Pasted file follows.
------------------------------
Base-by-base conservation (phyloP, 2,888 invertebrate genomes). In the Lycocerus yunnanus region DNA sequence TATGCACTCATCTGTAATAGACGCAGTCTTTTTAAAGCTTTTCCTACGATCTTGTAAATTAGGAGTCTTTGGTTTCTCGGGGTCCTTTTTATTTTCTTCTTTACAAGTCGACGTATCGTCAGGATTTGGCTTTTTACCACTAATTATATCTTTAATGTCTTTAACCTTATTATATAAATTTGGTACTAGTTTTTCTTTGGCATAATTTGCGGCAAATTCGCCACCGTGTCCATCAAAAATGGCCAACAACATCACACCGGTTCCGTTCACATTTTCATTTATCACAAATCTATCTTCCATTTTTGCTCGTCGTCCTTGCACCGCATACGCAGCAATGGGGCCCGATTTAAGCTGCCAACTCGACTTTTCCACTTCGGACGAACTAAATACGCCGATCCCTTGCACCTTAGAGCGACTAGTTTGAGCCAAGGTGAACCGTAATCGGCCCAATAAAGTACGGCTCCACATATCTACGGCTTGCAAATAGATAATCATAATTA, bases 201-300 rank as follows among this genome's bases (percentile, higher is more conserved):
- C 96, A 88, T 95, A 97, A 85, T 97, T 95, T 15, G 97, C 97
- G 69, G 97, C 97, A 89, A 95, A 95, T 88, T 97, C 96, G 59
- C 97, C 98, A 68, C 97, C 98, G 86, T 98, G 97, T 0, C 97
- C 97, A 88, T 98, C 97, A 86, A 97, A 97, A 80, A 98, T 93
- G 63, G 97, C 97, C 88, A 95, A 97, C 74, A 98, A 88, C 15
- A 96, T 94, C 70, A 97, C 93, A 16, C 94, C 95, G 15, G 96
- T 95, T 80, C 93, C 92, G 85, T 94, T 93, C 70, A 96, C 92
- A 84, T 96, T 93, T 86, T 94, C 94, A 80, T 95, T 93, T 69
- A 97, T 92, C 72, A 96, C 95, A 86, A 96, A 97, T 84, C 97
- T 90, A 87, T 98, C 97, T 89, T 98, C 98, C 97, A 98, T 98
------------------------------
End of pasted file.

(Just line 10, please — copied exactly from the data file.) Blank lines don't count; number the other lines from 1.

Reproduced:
- A 97, T 92, C 72, A 96, C 95, A 86, A 96, A 97, T 84, C 97